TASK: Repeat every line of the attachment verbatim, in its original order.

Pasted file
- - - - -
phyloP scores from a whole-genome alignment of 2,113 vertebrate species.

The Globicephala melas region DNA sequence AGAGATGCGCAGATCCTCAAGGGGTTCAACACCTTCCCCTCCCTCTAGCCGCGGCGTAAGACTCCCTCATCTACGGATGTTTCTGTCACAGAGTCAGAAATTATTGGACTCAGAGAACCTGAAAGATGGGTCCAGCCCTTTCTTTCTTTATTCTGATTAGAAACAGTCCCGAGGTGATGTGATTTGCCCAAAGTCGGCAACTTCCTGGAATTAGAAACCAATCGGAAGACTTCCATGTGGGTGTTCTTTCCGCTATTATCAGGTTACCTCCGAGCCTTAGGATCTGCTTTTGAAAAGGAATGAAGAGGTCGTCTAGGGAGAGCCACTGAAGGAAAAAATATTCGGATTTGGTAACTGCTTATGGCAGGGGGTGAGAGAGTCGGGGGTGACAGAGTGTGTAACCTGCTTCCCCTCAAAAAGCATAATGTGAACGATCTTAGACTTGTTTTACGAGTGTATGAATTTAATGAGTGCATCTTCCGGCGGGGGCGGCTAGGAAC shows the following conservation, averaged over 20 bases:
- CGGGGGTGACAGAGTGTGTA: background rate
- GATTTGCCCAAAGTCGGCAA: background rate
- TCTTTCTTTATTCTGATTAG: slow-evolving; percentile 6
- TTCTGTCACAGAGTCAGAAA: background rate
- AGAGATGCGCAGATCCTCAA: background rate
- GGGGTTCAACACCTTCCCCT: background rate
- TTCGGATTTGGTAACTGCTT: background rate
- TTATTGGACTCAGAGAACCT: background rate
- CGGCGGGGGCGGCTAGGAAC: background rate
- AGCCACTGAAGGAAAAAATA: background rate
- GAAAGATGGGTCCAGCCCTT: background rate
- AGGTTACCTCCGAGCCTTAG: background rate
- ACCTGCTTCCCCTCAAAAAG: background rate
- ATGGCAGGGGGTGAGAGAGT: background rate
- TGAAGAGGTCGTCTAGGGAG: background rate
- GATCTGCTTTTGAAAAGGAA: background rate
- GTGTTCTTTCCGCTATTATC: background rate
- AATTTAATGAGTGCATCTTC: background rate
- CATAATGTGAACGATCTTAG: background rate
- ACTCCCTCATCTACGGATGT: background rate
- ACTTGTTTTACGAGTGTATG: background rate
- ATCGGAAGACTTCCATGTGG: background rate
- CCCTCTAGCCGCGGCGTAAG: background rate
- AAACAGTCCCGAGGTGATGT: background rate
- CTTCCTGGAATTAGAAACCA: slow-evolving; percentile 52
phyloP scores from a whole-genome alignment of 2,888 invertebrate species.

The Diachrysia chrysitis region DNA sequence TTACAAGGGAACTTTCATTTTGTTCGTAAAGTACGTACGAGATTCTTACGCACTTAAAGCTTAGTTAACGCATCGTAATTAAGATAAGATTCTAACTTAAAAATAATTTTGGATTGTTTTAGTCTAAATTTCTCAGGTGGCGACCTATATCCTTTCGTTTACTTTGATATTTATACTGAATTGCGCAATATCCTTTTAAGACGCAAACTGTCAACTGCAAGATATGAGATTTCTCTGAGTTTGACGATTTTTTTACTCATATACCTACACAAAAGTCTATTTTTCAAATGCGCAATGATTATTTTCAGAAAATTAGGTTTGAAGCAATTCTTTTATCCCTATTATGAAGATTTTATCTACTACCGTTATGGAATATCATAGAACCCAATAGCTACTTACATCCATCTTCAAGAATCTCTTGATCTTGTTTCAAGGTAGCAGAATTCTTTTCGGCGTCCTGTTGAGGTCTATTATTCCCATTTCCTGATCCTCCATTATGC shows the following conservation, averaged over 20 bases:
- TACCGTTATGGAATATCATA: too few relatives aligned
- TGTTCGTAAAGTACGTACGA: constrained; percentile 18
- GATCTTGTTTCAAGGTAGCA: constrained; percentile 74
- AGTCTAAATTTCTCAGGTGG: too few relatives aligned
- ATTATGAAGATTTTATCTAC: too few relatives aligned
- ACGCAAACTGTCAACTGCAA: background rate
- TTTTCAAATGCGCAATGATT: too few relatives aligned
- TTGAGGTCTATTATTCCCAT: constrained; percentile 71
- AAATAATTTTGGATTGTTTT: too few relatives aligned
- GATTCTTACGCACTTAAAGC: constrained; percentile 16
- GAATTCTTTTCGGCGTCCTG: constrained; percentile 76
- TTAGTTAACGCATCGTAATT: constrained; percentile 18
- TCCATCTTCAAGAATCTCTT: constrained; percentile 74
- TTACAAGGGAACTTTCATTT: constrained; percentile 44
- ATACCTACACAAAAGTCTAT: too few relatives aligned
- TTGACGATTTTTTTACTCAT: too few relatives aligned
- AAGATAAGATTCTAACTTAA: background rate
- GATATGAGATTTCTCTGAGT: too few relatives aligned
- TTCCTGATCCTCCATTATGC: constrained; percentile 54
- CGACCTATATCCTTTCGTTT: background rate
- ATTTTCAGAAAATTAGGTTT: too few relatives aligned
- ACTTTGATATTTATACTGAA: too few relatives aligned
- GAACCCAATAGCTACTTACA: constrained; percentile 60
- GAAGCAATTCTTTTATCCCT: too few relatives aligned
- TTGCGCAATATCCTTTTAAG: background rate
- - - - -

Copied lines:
phyloP scores from a whole-genome alignment of 2,113 vertebrate species.

The Globicephala melas region DNA sequence AGAGATGCGCAGATCCTCAAGGGGTTCAACACCTTCCCCTCCCTCTAGCCGCGGCGTAAGACTCCCTCATCTACGGATGTTTCTGTCACAGAGTCAGAAATTATTGGACTCAGAGAACCTGAAAGATGGGTCCAGCCCTTTCTTTCTTTATTCTGATTAGAAACAGTCCCGAGGTGATGTGATTTGCCCAAAGTCGGCAACTTCCTGGAATTAGAAACCAATCGGAAGACTTCCATGTGGGTGTTCTTTCCGCTATTATCAGGTTACCTCCGAGCCTTAGGATCTGCTTTTGAAAAGGAATGAAGAGGTCGTCTAGGGAGAGCCACTGAAGGAAAAAATATTCGGATTTGGTAACTGCTTATGGCAGGGGGTGAGAGAGTCGGGGGTGACAGAGTGTGTAACCTGCTTCCCCTCAAAAAGCATAATGTGAACGATCTTAGACTTGTTTTACGAGTGTATGAATTTAATGAGTGCATCTTCCGGCGGGGGCGGCTAGGAAC shows the following conservation, averaged over 20 bases:
- CGGGGGTGACAGAGTGTGTA: background rate
- GATTTGCCCAAAGTCGGCAA: background rate
- TCTTTCTTTATTCTGATTAG: slow-evolving; percentile 6
- TTCTGTCACAGAGTCAGAAA: background rate
- AGAGATGCGCAGATCCTCAA: background rate
- GGGGTTCAACACCTTCCCCT: background rate
- TTCGGATTTGGTAACTGCTT: background rate
- TTATTGGACTCAGAGAACCT: background rate
- CGGCGGGGGCGGCTAGGAAC: background rate
- AGCCACTGAAGGAAAAAATA: background rate
- GAAAGATGGGTCCAGCCCTT: background rate
- AGGTTACCTCCGAGCCTTAG: background rate
- ACCTGCTTCCCCTCAAAAAG: background rate
- ATGGCAGGGGGTGAGAGAGT: background rate
- TGAAGAGGTCGTCTAGGGAG: background rate
- GATCTGCTTTTGAAAAGGAA: background rate
- GTGTTCTTTCCGCTATTATC: background rate
- AATTTAATGAGTGCATCTTC: background rate
- CATAATGTGAACGATCTTAG: background rate
- ACTCCCTCATCTACGGATGT: background rate
- ACTTGTTTTACGAGTGTATG: background rate
- ATCGGAAGACTTCCATGTGG: background rate
- CCCTCTAGCCGCGGCGTAAG: background rate
- AAACAGTCCCGAGGTGATGT: background rate
- CTTCCTGGAATTAGAAACCA: slow-evolving; percentile 52
phyloP scores from a whole-genome alignment of 2,888 invertebrate species.

The Diachrysia chrysitis region DNA sequence TTACAAGGGAACTTTCATTTTGTTCGTAAAGTACGTACGAGATTCTTACGCACTTAAAGCTTAGTTAACGCATCGTAATTAAGATAAGATTCTAACTTAAAAATAATTTTGGATTGTTTTAGTCTAAATTTCTCAGGTGGCGACCTATATCCTTTCGTTTACTTTGATATTTATACTGAATTGCGCAATATCCTTTTAAGACGCAAACTGTCAACTGCAAGATATGAGATTTCTCTGAGTTTGACGATTTTTTTACTCATATACCTACACAAAAGTCTATTTTTCAAATGCGCAATGATTATTTTCAGAAAATTAGGTTTGAAGCAATTCTTTTATCCCTATTATGAAGATTTTATCTACTACCGTTATGGAATATCATAGAACCCAATAGCTACTTACATCCATCTTCAAGAATCTCTTGATCTTGTTTCAAGGTAGCAGAATTCTTTTCGGCGTCCTGTTGAGGTCTATTATTCCCATTTCCTGATCCTCCATTATGC shows the following conservation, averaged over 20 bases:
- TACCGTTATGGAATATCATA: too few relatives aligned
- TGTTCGTAAAGTACGTACGA: constrained; percentile 18
- GATCTTGTTTCAAGGTAGCA: constrained; percentile 74
- AGTCTAAATTTCTCAGGTGG: too few relatives aligned
- ATTATGAAGATTTTATCTAC: too few relatives aligned
- ACGCAAACTGTCAACTGCAA: background rate
- TTTTCAAATGCGCAATGATT: too few relatives aligned
- TTGAGGTCTATTATTCCCAT: constrained; percentile 71
- AAATAATTTTGGATTGTTTT: too few relatives aligned
- GATTCTTACGCACTTAAAGC: constrained; percentile 16
- GAATTCTTTTCGGCGTCCTG: constrained; percentile 76
- TTAGTTAACGCATCGTAATT: constrained; percentile 18
- TCCATCTTCAAGAATCTCTT: constrained; percentile 74
- TTACAAGGGAACTTTCATTT: constrained; percentile 44
- ATACCTACACAAAAGTCTAT: too few relatives aligned
- TTGACGATTTTTTTACTCAT: too few relatives aligned
- AAGATAAGATTCTAACTTAA: background rate
- GATATGAGATTTCTCTGAGT: too few relatives aligned
- TTCCTGATCCTCCATTATGC: constrained; percentile 54
- CGACCTATATCCTTTCGTTT: background rate
- ATTTTCAGAAAATTAGGTTT: too few relatives aligned
- ACTTTGATATTTATACTGAA: too few relatives aligned
- GAACCCAATAGCTACTTACA: constrained; percentile 60
- GAAGCAATTCTTTTATCCCT: too few relatives aligned
- TTGCGCAATATCCTTTTAAG: background rate